Thousands of New Zealand IT workers stand to lose their Microsoft certified software engineer status if they do not sit a new exam.
Microsoft retires its NT 4.0 certificate on December 31, replacing it with a Windows 2000-based certificate.
Christchurch-based Trike Technologies describe the change as "an MCSE timebomb", as there may not be enough time for current MCSEs to sit the new exam.
But Microsoft says it always replaces old qualifications when new products are introduced and has already deferred the retirement of NT 4.0.
Trike, which trains companies such as Tait Electronics and Datacom, has launched "super course" (costing $2499 ex GST) it says will accelerate training based on a month's teaching plus mentoring, preparation and hands-on experience. To upgrade from NT 4.0 to Windows 2000 would normally take four exams, but Trike says it can achieve this in just one.
However, both Trike and Microsoft warn the upgrades are not easy and if candidates fail one section they must do the whole course again, which Trike says may cost $7000 to $10,000.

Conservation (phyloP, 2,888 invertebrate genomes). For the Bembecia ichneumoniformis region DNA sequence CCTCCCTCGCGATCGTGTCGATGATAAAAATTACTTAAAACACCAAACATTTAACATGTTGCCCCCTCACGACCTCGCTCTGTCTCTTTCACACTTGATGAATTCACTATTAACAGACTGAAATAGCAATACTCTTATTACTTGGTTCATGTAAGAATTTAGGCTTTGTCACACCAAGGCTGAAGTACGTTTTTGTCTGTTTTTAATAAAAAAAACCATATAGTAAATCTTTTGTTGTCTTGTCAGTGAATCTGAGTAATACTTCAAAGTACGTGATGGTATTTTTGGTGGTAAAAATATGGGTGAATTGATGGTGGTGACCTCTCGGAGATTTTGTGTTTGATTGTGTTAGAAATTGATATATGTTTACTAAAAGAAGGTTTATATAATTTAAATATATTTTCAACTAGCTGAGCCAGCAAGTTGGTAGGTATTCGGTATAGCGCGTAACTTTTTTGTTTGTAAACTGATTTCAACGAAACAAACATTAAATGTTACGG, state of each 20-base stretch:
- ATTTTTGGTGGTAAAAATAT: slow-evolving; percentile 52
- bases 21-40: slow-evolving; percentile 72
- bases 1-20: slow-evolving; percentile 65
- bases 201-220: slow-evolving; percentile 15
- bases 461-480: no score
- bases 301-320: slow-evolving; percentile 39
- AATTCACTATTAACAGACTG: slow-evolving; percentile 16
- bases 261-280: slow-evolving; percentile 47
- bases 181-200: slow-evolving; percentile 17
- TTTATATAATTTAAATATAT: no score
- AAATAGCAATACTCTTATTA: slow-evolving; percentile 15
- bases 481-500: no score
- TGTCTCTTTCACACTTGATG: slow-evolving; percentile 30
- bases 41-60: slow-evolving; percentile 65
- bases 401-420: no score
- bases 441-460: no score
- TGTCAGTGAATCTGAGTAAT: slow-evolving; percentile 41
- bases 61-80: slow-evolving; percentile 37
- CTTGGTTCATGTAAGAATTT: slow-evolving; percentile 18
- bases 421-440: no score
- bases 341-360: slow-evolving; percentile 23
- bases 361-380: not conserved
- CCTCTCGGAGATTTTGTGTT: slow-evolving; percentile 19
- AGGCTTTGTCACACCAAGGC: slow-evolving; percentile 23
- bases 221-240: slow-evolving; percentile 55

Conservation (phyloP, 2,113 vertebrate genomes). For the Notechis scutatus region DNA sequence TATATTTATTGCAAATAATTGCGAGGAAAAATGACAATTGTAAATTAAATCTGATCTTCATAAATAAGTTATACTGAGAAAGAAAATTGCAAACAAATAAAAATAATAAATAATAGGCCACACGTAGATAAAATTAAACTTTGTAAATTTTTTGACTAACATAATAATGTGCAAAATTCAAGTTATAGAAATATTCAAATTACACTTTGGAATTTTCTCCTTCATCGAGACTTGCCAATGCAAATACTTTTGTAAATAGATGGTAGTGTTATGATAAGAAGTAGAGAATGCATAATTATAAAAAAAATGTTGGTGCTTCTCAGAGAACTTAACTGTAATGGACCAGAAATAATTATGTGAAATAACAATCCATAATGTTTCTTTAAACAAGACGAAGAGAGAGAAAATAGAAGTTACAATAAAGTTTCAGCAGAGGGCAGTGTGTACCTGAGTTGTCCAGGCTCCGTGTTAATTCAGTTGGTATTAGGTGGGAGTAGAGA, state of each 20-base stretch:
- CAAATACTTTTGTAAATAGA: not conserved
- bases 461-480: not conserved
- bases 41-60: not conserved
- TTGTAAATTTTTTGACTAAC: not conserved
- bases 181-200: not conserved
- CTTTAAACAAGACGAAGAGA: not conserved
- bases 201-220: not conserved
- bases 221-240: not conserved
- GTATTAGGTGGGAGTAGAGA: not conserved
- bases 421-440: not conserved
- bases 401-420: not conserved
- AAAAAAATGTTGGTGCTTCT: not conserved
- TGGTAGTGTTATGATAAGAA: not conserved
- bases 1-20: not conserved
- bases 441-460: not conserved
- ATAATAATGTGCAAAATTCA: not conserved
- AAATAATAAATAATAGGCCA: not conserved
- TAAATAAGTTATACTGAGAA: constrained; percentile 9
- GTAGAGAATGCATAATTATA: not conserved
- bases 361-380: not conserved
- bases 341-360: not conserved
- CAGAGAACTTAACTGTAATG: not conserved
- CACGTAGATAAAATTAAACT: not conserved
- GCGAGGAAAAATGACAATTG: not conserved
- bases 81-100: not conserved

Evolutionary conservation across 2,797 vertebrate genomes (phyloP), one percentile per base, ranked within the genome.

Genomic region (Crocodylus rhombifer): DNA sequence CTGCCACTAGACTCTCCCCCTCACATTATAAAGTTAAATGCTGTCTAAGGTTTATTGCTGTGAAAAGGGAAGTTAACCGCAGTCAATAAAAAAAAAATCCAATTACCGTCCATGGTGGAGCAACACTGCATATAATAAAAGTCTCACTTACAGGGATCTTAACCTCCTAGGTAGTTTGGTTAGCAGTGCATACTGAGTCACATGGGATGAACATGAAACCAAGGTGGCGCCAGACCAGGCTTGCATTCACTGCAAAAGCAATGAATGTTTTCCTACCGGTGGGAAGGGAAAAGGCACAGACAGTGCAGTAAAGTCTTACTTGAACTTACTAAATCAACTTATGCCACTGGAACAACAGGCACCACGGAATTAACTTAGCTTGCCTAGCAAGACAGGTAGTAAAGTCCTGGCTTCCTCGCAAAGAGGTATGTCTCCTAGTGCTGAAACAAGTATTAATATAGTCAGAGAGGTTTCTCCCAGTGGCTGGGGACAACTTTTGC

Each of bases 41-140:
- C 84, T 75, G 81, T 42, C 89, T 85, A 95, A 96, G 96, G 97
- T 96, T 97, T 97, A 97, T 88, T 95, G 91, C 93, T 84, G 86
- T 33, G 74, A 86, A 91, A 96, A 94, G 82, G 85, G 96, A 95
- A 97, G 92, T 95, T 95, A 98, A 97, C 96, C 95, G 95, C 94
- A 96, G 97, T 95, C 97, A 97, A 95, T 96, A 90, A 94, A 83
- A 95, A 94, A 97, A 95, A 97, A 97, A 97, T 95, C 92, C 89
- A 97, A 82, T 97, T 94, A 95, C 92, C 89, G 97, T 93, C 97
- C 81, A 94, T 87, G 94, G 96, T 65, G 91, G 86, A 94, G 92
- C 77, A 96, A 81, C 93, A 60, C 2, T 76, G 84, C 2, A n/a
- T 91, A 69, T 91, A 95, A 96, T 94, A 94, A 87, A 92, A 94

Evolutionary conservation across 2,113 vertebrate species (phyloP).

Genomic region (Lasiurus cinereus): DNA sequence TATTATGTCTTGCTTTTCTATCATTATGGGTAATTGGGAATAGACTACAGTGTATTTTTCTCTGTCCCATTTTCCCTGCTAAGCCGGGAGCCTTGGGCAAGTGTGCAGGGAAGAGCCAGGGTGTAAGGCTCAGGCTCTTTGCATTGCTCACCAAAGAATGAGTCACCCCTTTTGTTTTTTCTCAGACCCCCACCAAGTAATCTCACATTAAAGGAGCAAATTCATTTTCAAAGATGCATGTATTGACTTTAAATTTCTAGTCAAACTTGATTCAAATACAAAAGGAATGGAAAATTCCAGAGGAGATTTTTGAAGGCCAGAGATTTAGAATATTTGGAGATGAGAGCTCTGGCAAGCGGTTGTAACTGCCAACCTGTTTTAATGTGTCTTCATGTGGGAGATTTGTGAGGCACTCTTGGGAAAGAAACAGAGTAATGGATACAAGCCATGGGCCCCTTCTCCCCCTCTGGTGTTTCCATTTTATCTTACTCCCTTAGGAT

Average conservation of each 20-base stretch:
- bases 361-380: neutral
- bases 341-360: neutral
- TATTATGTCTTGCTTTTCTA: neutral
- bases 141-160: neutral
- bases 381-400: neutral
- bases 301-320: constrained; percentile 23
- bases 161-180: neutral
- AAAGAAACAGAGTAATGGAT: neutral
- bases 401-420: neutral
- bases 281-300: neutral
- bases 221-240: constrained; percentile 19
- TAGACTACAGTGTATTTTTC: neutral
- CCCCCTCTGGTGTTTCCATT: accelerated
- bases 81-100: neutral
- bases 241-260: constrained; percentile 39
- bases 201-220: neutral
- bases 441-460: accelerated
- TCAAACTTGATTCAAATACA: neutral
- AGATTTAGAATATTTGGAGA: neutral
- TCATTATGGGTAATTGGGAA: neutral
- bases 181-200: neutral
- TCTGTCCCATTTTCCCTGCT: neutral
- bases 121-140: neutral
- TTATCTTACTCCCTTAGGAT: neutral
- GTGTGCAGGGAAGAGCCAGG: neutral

"Microsoft has chosen to make it a harder qualification ... You get the impression they are doing it to seek some dosh, but nonetheless Windows NT and 2000 are significantly different so Microsoft had to introduce some new forms of training," says Trike marketing manager Andrew Johnson.
Microsoft channel and business marketing manager Alex Morcom says Windows 2000 is more complex with a new directory structure so it needs a new exam, one demanded by its customers. Morcom says techies should keep their qualifications up to date and the new exam reflects this.
Microsoft says an accelerated exam, to be offered by Microsoft certified trainers, will be free until December 31 to eligible candidates who have sat and passed the three Windows NT 4.0 core exams. Outside this scheme, the exam costs around $180 and any training is extra.
Morcom says this exam is as challenging as the four core Windows 2000 exams it replaces, and candidates must also know the material covered by the three Windows NT 4.0 exams.
"Feedback from MCSEs indicates that maintaining the high standards for certification reassures the industry that the MCSE certification can be valued and really does test people's knowledge and ability to work with their chosen system," he says.
While convenient, the exam can only be sat once. If a candidate fails, they must sit the four separate exams, Morcom says.